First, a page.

Welcome to Pretzels & Bullfights. I’m Beth Winter and today I am featuring American poet Alan Dugan. Mr. Dugan’s first book of poetry won the Pulitzer Prize and National Book Awards in 1962. His later work was also honored with a Rome Prize, Guggenheim and Rockefeller Fellowships, the Lannon Foundation Award and the last of his nine books of poems won another National Book Award in 2001.
Alan Dugan’s style was ironic and unsentimental while focused on finding freedom and purpose in the ordinary. He used straightforward language, simple and at times, in- your-face with a hard edge, vulgarities and bawdy terms. When Robert Pinsky presented his review of Mr. Dugan’s “Poems Seven” in The New York Times Book Review, he said that Dugan “set a glittering barb into every phrase.” Nonetheless, his poetry has a message that extends beyond the sensibilities of more upright verse and in this sense, should not be overlooked for his choice of expression.
Although his poetry has some rather provocative titles (“The Asthetics of Circumcision” “Perverse Explanation for Mutilated Statuary” and “Funeral Oration for a Mouse”), he used over-simplified titles for his books, Poems, Poems Two, Poems Three, Collected Poems, Poems Four, Poems Five: New and Collected Poems, Poems Six and Poems Seven: New and Complete Poetry.
His imagery, presented in every-man’s language is both vivid and unforgettable as demonstrated in the following poems:
Now his nose’s bridge is broken, one eye
will not focus and the other is a stray;
trainers whisper in his mouth while one ear
listens to itself, clenched like a fist;
generally shadowboxing in a smoky room,
his mind hides like the aching boys
who lost a contest in the Panhellenic games
and had to take the back roads home,
but someone else, his perfect youth,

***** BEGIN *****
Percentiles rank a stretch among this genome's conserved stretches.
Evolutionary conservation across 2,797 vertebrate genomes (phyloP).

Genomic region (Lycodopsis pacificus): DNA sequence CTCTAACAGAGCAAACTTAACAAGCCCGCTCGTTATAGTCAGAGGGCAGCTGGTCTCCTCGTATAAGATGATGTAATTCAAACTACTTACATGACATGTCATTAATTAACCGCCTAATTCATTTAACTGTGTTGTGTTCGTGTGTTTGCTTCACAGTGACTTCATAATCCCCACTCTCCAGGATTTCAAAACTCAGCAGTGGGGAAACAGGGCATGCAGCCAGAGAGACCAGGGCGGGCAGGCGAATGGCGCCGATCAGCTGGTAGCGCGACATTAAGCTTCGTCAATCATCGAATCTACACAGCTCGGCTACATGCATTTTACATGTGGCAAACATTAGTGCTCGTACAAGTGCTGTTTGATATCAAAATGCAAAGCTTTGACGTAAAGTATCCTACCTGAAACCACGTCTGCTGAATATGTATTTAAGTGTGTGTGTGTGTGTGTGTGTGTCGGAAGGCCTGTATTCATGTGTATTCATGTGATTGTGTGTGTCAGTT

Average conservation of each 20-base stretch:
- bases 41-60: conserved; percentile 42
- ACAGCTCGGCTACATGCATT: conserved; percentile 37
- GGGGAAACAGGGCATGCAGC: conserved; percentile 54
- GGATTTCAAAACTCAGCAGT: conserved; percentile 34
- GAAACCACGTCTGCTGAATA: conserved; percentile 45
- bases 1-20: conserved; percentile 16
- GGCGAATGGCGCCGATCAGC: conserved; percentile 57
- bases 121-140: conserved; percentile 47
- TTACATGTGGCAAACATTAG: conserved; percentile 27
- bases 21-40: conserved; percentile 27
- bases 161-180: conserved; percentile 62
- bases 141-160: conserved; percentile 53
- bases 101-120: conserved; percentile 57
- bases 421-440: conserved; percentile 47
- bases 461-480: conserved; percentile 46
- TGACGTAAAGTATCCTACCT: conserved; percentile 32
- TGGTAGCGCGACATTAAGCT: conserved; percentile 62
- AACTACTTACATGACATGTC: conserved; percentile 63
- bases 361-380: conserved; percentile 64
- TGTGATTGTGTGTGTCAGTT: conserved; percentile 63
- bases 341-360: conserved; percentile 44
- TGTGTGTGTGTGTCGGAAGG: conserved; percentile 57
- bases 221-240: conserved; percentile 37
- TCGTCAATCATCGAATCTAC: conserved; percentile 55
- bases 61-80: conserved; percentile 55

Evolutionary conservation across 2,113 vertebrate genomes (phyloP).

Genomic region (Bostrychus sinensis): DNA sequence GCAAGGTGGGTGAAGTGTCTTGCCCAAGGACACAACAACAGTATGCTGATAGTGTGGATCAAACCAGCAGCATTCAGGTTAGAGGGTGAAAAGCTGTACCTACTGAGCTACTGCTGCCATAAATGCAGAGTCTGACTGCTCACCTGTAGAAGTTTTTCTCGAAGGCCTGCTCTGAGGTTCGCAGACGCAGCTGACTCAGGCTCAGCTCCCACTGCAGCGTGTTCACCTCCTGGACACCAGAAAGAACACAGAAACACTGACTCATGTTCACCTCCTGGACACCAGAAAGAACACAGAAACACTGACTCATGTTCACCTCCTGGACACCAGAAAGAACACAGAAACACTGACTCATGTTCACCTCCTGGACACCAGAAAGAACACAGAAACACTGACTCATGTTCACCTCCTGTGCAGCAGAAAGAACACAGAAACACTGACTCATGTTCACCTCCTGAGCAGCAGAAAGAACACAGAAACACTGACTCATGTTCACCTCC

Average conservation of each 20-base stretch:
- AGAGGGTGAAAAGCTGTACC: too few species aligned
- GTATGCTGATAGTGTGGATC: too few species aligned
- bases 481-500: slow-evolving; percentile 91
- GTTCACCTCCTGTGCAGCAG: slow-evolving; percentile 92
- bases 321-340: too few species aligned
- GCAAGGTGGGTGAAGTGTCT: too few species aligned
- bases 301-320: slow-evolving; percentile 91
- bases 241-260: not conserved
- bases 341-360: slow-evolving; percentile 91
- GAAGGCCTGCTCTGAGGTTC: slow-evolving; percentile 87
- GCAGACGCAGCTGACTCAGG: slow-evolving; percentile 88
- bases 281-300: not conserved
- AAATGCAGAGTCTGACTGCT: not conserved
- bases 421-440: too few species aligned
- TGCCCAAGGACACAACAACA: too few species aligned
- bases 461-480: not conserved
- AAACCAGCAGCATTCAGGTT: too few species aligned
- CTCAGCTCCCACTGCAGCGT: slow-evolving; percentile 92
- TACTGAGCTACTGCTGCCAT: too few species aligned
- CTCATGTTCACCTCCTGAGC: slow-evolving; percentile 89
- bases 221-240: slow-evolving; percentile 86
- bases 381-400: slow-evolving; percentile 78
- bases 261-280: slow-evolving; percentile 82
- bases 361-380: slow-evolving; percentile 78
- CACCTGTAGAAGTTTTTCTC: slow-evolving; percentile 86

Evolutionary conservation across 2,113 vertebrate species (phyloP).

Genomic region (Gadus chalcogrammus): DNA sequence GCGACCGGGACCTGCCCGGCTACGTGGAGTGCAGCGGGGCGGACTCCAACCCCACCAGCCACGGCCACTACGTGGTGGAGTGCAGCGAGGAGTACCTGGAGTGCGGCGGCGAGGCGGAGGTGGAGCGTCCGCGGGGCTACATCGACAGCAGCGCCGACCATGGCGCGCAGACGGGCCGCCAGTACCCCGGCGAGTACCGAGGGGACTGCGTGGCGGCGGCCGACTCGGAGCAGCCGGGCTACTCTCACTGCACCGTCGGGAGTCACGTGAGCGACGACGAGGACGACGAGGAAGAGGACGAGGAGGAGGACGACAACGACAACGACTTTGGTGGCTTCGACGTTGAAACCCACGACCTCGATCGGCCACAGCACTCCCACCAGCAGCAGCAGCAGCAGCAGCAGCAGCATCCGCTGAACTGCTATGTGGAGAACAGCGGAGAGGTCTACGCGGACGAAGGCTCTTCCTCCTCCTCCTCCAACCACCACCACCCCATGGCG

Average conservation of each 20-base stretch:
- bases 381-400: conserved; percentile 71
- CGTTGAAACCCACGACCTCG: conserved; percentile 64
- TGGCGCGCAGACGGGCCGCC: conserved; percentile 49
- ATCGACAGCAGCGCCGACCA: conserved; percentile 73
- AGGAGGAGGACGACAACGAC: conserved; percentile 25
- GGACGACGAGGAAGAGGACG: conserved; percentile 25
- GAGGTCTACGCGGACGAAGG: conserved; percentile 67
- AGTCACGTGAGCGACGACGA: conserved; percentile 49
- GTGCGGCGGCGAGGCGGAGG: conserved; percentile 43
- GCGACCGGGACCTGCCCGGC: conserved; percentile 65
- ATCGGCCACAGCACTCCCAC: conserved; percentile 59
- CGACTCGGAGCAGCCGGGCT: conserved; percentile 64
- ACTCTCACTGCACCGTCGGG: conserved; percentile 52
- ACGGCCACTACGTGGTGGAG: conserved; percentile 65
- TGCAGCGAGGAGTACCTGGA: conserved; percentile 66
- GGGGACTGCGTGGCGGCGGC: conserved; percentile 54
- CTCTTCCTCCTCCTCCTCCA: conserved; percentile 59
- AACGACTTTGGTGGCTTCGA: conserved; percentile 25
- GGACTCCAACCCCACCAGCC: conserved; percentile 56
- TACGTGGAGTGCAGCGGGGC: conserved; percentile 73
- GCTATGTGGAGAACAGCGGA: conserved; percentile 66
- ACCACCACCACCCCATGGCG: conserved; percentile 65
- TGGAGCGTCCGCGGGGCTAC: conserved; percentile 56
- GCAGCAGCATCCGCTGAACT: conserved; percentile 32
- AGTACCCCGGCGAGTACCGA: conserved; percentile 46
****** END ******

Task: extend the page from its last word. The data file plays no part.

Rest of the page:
laureled in newsprint and dollar bills,
triumphs forever on the great white way
to the statistical Sparta of the champs.
(from Poems Seven: New and Complete Poetry. Copyright © 2001 by Alan Dugan)
Nothing is plumb, level, or square:
the studs are bowed, the joists
are shaky by nature, no piece fits
any other piece without a gap
or pinch, and bent nails
dance all over the surfacing
like maggots. By Christ
I am no carpenter. I built
the roof for myself, the walls
for myself, the floors
for myself, and got
hung up in it myself. I
danced with a purple thumb
at this house-warming, drunk
with my prime whiskey: rage.
Oh I spat rage’s nails
into the frame-up of my work:
it held. It settled plumb,
level, solid, square and true
for that great moment. Then
it screamed and went on through,
skewing as wrong the other way.
God damned it. This is hell,
but I planned it. I sawed it,
I nailed it, and I
will live in it until it kills me.
I can nail my left palm
to the left-hand crosspiece but
I can’t do everything myself.
I need a hand to nail the right,
a help, a love, a you, a wife.
(from Poems Seven: New and Complete Poetry. Copyright © 2001 by Alan Dugan.)
I have read “Love Song: I and Thou” several times to wrap my mind around his message. I have convinced myself that the poem is related to his marriage to his wife but not in the obvious, romantic way. Mr. Dugan and his wife did not believe in marriage as it was as though the establishment had some control over his life. The choice became more difficult when they faced eviction for living together outside of the bond of marriage. I feel this poem is his expression of frustration, surrender and his plea to his wife to join in marriage in order to keep peace. Others have differing opinions of the meaning behind this poem. I’m looking forward to hearing your thoughts.
Alan Dugan was born in 1923 and died of pneumonia in 2003. This literary maverick left behind a wealth of poetry, all true to his voice and ever-questioning.